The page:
Page:Popular Science Monthly Volume 89.djvu/408

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Mechanical Joys of Coney Island

��1J,\ SLeplicii \V. Si* nions

��HALF the people who go to Coney Island and similar pleasure resorts, have but one aim in view — to get their fill of thrill. That being the case, an art which may be called "thrill engineering" hasbcendevelopcd. Strange as it may seem, thrills, to be of any commercial value, must not be really dangerous, but must have a goodly admixture of that popular element "Safety First."

Anybody could design and operate, for a single pcrf;jrmance, a real smash- up, but it takes a knowledge of engineer- ing to produce a near smash-up that is as safe as a cruise in your arm-chair.

Three things are necessary to make a commercially successful "Thriller." It should have a genuine thrill or some really interesting feature in it ; it should be absolutely safe; and it should be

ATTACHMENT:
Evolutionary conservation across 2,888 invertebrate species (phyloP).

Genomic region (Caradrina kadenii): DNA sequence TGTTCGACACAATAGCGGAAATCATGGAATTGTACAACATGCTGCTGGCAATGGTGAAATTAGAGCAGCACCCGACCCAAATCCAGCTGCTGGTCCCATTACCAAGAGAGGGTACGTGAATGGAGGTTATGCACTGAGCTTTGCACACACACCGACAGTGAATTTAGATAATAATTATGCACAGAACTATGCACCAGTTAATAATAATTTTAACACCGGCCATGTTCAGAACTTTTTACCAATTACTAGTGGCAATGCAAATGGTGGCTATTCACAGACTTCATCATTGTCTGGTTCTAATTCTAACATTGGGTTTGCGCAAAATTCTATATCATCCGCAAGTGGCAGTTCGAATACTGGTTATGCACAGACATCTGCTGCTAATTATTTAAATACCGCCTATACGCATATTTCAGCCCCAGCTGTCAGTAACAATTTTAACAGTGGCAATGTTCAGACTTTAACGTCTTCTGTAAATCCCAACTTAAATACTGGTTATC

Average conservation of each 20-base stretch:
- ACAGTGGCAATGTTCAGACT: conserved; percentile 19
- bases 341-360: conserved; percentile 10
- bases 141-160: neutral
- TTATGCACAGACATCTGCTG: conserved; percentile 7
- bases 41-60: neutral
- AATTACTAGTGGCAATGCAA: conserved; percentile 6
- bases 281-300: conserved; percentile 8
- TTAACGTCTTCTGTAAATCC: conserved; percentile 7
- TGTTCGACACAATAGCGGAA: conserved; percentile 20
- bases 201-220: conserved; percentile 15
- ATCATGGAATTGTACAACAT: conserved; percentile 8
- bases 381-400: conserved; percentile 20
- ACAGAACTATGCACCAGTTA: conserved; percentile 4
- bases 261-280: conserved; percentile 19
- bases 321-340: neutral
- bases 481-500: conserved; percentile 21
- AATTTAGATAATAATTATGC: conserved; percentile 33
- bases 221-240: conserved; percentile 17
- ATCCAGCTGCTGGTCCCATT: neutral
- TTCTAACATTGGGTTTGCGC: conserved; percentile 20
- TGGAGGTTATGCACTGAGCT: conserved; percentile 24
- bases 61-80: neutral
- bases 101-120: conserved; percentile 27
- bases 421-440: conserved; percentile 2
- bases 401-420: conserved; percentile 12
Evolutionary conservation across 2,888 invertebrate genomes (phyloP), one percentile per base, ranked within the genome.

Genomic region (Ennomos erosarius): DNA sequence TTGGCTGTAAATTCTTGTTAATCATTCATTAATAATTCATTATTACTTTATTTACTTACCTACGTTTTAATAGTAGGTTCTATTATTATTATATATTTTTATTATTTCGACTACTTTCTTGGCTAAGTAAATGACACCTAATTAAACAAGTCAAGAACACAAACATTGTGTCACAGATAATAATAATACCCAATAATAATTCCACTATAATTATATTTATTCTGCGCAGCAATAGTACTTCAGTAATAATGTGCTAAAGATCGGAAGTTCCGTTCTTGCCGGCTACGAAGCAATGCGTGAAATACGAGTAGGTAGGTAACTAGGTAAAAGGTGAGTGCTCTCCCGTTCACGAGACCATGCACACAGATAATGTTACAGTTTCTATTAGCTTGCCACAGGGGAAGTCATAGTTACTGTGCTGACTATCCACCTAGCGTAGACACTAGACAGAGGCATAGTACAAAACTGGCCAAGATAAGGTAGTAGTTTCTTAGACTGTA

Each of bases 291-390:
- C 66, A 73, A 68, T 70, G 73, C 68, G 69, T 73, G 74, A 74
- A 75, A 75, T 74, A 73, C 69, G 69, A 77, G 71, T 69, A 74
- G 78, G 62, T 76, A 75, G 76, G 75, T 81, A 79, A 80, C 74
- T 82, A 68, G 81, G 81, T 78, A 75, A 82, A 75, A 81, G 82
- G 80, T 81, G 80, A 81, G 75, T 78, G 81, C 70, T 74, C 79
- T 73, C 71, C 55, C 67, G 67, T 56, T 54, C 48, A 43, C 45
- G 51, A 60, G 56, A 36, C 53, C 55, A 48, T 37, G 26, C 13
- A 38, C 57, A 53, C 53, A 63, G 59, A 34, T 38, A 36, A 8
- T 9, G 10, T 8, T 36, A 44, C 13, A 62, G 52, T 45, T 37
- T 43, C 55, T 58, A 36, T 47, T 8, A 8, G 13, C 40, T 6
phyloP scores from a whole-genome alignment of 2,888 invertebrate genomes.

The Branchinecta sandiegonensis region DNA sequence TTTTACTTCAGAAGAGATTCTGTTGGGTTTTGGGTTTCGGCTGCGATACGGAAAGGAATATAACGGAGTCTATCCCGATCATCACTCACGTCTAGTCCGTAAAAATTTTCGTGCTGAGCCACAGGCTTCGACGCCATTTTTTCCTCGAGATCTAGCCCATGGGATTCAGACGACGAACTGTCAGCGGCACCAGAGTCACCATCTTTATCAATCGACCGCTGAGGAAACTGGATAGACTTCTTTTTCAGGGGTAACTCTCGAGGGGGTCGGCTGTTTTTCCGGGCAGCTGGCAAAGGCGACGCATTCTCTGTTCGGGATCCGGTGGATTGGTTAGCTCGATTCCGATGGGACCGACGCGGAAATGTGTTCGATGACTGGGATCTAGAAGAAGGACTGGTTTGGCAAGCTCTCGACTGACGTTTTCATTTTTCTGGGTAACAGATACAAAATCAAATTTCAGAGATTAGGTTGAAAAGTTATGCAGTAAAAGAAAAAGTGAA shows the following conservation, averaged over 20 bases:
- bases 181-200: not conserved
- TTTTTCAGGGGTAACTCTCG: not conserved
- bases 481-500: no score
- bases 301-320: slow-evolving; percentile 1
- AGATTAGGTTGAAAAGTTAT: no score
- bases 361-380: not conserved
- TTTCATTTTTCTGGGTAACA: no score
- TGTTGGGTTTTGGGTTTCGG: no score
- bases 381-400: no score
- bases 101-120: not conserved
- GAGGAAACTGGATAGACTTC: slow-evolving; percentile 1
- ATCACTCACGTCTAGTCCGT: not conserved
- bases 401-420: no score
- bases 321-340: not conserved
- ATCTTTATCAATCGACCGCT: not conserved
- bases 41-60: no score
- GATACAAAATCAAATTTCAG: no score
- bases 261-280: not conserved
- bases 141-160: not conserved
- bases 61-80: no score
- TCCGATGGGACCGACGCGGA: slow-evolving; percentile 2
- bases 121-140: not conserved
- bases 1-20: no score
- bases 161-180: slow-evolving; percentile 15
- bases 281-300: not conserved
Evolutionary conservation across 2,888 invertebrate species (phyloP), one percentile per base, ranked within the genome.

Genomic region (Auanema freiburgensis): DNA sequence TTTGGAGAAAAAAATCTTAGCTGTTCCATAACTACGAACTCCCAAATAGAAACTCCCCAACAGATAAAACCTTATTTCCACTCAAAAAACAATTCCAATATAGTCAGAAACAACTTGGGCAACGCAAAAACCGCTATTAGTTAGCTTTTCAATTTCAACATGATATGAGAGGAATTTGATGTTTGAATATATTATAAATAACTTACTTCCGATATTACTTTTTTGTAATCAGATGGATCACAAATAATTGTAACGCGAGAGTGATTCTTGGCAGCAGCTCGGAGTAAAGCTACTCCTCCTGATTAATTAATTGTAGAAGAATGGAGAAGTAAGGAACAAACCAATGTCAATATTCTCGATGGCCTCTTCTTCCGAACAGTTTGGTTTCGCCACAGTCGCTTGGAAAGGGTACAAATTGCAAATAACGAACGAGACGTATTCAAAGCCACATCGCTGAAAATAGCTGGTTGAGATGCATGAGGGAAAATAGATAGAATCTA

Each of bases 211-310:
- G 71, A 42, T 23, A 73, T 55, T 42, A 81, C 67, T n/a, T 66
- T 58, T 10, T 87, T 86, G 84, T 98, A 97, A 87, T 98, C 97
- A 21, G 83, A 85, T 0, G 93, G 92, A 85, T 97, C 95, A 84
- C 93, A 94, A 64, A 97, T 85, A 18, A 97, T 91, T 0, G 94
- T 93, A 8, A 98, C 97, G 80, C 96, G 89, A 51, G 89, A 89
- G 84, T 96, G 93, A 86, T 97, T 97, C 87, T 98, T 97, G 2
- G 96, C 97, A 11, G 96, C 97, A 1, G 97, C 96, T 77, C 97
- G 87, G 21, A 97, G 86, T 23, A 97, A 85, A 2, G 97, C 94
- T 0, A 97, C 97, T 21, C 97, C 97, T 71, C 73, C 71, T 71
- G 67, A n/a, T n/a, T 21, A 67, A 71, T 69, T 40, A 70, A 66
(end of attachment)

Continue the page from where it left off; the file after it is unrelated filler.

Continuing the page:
��sufficiently economical in operation to make it possible to reduce the fee for admission to a figure well within the means of the average purse. Some of the most successful devices are based on the natural aptitude of many of our supposedly sophisticated city folk to look and act foolish. Others, designed generally for the younger folk, give a real physical thrill, a "shoot the chute" or near smash-up. Still others are designed to suit the more sober folk, and though thrilling enough for colder tem- peraments, do not contain that element of apparent danger so delightful to the younger generation.

A good example of this particular variety is pictured on the opposite page. The scene depicts a quiet little seaport in England. It is entitled "The Aerial Night Attack," and represents most

���At Convy Islan 1 n Zeppelin Kaul Hoen SlaRcd. General View of n Seaport Town in Which the News of an ApproachiuR Zeppelin Has Been Received. Aircraft Arc Dispatched to Meet the Invaders and They Mount in Great Spirals to the Sky


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